By bringing the lawsuit, Ambrose, the “good” lawyer, has (wittingly or unwittingly) made his children witnesses in this case. If the children were traumatized before, why would Mr. Ambrose do this again?
None of the factual claims enumerated by Ambrose allege any activity that would put Frank Parlato of the Frank Report on the hook. Nothing Parlato allegedly did was malicious. Truth is a complete defense.
All activities and reporting by Parlato and the Frank Report were textbook examples of newsgathering and reporting, all First Amendment-protected activity. Ambrose’s real gripe is simple: all the reporting was about him and wasn’t endearing. Ambrose says:
101. That Parlato’s published falsehoods have incited people to hate Plaintiff is apparent from the comments of his own readers, who make blistering, libelous statements, and threats, all of which Parlato publishes. Not surprisingly, virtually every one of these comments published by Parlato are attributed to “anonymous.”
102.Parlato often publishes confidential material to give his a veneer of credibility and” insider” knowledge to his false assertions, even as he omits material facts and context that create a wholly false light impression of Plaintiff.
Ambrose admits Parlato is a journalist who publishes articles. The crux of Ambrose’s allegations is that Parlato’s reports are unbalanced, unfavorable, and mean. Ambrose ignores the strong protections afforded to the press under the First Amendment. Because of these protections, Ambrose failed to meet the high bar required so the Judge won’t throw the case out:
“A court cannot substitute its judgment for that of the press by requiring the press to present an article or broadcast in what the court believes is a balanced manner. It may only assess liability when the press so oversteps its editorial freedom that it contains falsity and does so with the requisite degree of fault.” Machleder v. Diaz, 801 F.2d 46, 48 (2d Cir. 1986)
Plaintiff [Ambrose] should not be rewarded for an inartful pleading attempting to disguise a defamation claim as another claim, thus circumventing an assertion of jurisdiction the Connecticut Legislature never intended to allow. Mr. Ambrose is an attorney, he should know better, and his pleadings should be better.
The motion is pending before Robert A. Richardson, United States Magistrate Judge for the District of Connecticut.
This week, Ambrose continued his “legal adventure.” He sent a letter to Parlato demanding he preserves all evidence. Ambrose references the removed Connecticut State Court case. He then proceeds to make demands under “Rule 34 of the Federal Rules of Civil Procedure,” the request used in Federal Court.
Ambrose, the “good” lawyer, doesn’t know where he is. Even a braindead lawyer knows whether he is in State or Federal Court.
Ambrose is apparently “getting loaded for bear.” He announced he would request a mountain of evidence from Parlato if the judge doesn’t throw the case out:
In connection with the case, I will be seeking electronic data and paper files in your custody and control. I consider these to be valuable and irreplaceable sources of discoverable information. Accordingly, I place you, the websites, and any successors and assigns, on notice to preserve any data referencing or pertaining to the case and/or me and/or any of my children. In addition, I place you, the websites, and any successors and assigns, on notice not to allow the deletion or destruction of any electronic or paper communications, including any ESI identified above.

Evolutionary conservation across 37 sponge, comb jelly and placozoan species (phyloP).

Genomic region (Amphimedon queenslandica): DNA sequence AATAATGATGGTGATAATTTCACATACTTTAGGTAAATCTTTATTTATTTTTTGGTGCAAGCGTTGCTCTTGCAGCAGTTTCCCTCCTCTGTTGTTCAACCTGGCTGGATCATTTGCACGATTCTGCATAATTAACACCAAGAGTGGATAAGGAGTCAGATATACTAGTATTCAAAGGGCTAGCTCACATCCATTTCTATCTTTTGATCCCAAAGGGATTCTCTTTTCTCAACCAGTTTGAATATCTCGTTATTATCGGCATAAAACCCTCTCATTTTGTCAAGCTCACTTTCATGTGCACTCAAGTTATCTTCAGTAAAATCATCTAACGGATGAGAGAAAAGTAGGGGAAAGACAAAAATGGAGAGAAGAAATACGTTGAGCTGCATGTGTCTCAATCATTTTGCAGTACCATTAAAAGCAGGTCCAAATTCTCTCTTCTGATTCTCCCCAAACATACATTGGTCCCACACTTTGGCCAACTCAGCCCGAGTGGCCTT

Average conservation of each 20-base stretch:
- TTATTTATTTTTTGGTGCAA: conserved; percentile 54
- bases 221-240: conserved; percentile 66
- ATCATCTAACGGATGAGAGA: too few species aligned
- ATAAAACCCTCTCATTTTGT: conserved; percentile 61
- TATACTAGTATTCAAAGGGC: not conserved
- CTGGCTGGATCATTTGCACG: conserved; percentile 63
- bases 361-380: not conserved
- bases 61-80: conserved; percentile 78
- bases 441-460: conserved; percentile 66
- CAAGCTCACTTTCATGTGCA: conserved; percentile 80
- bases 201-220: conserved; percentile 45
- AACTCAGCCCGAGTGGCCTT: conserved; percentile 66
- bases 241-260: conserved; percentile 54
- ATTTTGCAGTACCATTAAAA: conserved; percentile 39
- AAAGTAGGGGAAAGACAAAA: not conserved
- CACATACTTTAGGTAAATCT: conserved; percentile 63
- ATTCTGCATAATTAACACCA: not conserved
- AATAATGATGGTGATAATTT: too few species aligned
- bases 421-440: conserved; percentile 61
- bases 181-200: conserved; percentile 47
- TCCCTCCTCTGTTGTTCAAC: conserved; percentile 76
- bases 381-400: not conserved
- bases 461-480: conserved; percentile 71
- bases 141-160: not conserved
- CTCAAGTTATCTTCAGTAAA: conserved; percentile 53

I am confident that you and the websites have already taken steps to preserve this data since, as an experienced litigant, you are aware of the obligation to preserve relevant evidence. Therefore, no procedures should have been implemented to alter active, deleted, or fragmented data. Moreover, no electronic data should have been disposed of or destroyed. I further trust that you will preserve such electronic data and paper files throughout this litigation.
One has to question whether Ambrose, the “good” lawyer, has thought his strategy through. He is looking for a practically limitless trove of materials to be reviewed by his legal team of one.
Christopher Ambrose is not managing this case as a good lawyer or even a sane one.
Ambrose has not been good. As a husband, as apparent from the facts in his divorce proceeding, he was absentee while pursuing his writing career. Hollywood ran away from Ambrose because of his plagiarism. His former lawyers are chasing him for unpaid fees. So what exactly is Christopher Ambrose “good” at?
In my opinion, Christopher Ambrose is an expert at one thing: deception. He deceived Karen Riordan into thinking he was a nice enough guy to marry and start a family with. He then deceived her into practically sole child care while he was out in Hollywood trying to “make it big.”
While in Tinsel Town, he deceived his way through writing gigs until the truth was uncovered: as a writer, he was talentless and had to plagiarize and steal others’ ideas to survive.
Once back in Connecticut, Ambrose saw the opportunity to bilk his wife out of her assets, inheritance, and children by deceiving the Connecticut Family Court. He advanced, among other things, his children’s less than enthusiastic attitude about being with him was “parental alienation” caused by his wife.
He deceived Nancy Aldrich into believing he would pay her bills.
Now, he’s trying to deceive a Federal Court judge that Frank Parlato is anything other than a reporter, a media man, and that he, Ambrose, is not responsible for all the bad things anyone has ever said about him.
The problem with relying upon deception is that you can begin to deceive yourself. Christopher Ambrose is well past that phase. His words and actions lead to the inescapable conclusion that the man is highly delusional. But you’ll never hear him say it.
No one is good at everything except if your name is Christopher Ambrose.